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CASE REPORT
Year : 2020  |  Volume : 15  |  Issue : 1  |  Page : 155-158

Spontaneous regression of pineal region arachnoid cyst: A case report and review of literature


Department of Neurosurgery, King Fahad University Hospital, Imam Abdulrahman Bin Faisal University, Dammam, Saudi Arabia

Date of Submission16-Sep-2019
Date of Acceptance20-Dec-2019
Date of Web Publication25-Feb-2020

Correspondence Address:
Abdulrazaq Abdulmohsen Alojan
Department of Neurosurgery, King Fahad University Hospital, Imam Abdulrahman Bin Faisal University, Dammam
Saudi Arabia
Prof. Ahmed Ammar
Department of Neurosurgery, King Fahad University Hospital, Imam Abdulrahman Bin Faisal University, Dammam
Saudi Arabia
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Source of Support: None, Conflict of Interest: None


DOI: 10.4103/ajns.AJNS_289_19

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  Abstract 


Arachnoid cyst is a rare benign cerebrospinal fluid-filled cyst that can develop anywhere in the brain along the arachnoid membrane and usually unaccompanied by the anomalous development of the brain structure. These cysts are usually located in the middle cranial fossa. However, they are also denoted in other regions. Arachnoid cysts are mostly asymptomatic and diagnosed incidentally. Spontaneous regression of arachnoid cysts in different anatomical regions of the brain has been reported in the literature. However, to the best of our knowledge, this is the first case reporting an unusual spontaneous regression of arachnoid cyst in the pineal region in a 3-year-old child presented to our hospital with hydrocephalus without alarming signs and was treated conservatively as the patient was stable, and the cyst showed spontaneous regression. A comprehensive review of the literature regarding spontaneous regression of arachnoid cysts has been collected and discussed in this article.

Keywords: Arachnoid cyst, benign, incidental, pineal region, spontaneous regression


How to cite this article:
Ammar A, Alojan AA, Turkistani AN, Alrayes MM. Spontaneous regression of pineal region arachnoid cyst: A case report and review of literature. Asian J Neurosurg 2020;15:155-8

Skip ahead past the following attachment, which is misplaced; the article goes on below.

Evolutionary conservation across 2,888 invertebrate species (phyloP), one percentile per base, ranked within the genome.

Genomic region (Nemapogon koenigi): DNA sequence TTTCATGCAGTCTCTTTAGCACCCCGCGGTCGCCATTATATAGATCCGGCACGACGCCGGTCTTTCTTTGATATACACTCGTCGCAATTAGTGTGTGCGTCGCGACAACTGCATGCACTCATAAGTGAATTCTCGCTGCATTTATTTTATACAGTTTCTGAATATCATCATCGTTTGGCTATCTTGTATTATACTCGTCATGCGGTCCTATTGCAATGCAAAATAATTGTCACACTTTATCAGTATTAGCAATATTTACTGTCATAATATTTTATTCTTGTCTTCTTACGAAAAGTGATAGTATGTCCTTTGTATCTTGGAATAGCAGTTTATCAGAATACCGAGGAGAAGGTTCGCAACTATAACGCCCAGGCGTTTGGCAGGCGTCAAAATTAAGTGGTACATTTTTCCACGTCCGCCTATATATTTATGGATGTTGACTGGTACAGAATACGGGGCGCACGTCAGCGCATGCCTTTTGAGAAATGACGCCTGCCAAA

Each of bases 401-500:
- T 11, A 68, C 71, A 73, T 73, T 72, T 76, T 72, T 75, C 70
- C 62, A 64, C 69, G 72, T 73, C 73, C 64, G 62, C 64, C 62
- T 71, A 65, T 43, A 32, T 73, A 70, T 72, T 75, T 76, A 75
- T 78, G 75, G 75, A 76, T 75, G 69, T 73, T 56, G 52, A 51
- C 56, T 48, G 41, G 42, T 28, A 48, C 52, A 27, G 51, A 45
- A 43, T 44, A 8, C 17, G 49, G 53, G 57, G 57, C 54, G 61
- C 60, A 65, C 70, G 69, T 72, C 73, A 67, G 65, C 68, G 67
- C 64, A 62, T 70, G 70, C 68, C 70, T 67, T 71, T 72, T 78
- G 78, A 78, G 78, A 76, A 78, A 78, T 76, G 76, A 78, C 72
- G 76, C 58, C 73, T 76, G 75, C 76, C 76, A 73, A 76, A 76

How to cite this URL:
Ammar A, Alojan AA, Turkistani AN, Alrayes MM. Spontaneous regression of pineal region arachnoid cyst: A case report and review of literature. Asian J Neurosurg [serial online] 2020 [cited 2020 Apr 6];15:155-8. Available from: http://www.asianjns.org/text.asp?2020/15/1/155/279032




  Introduction Top


Arachnoid cysts are a rare benign congenital central nervous system lesions which consist of cerebrospinal fluid (CSF) and surrounded by histologically normal layers of arachnoid membrane in the absence of connection with the ventricular system.[1],[2] They account for only 1% of all intracranial space-occupying lesions and usually unaccompanied by the anomalous development of the brain structure. In general, arachnoid cysts are asymptomatic, and detection is mostly incidental.[1],[3]

Most arachnoid cyst cases are sporadic with a negative family history.[4] However, familial cases of arachnoid cysts have been reported in the medical literature, suggesting that genetic predisposition may play a role in some patients.[5] In familial cases, inheritance could be autosomal recessive.[4]

They are frequently located in the middle cranial fossa (MCF). However, they are also denoted to be seen in the suprasellar, quadrigeminal cistern, cerebral convexity, posterior fossa, and interhemispheric fissure.[1],[2],[3]

These lesions are usually located in the MCF and mostly develop in the left side of the brain with male predominance by a rate of 3/1.[1],[2]

On computed tomography (CT) scans magnetic resonance imaging (MRI), they appear extraaxial, well-circumscribed, simple cystic lesions. They are isodense to CSF on CT and isointense to CSF on all MR image sequences.[6]

Although most cases of arachnoid cysts remain limited and asymptomatic,[2] sometimes, they might manifest when they are located in the MCF and large enough to cause signs and symptoms related to intracranial mass effect or disruption of CSF dynamics.[1] Infrequently, more serious life-threatening complications may occur such as cystic rupture, intracystic bleeding, or seizure attacks, making arachnoid cysts not so benign as commonly believed.[2]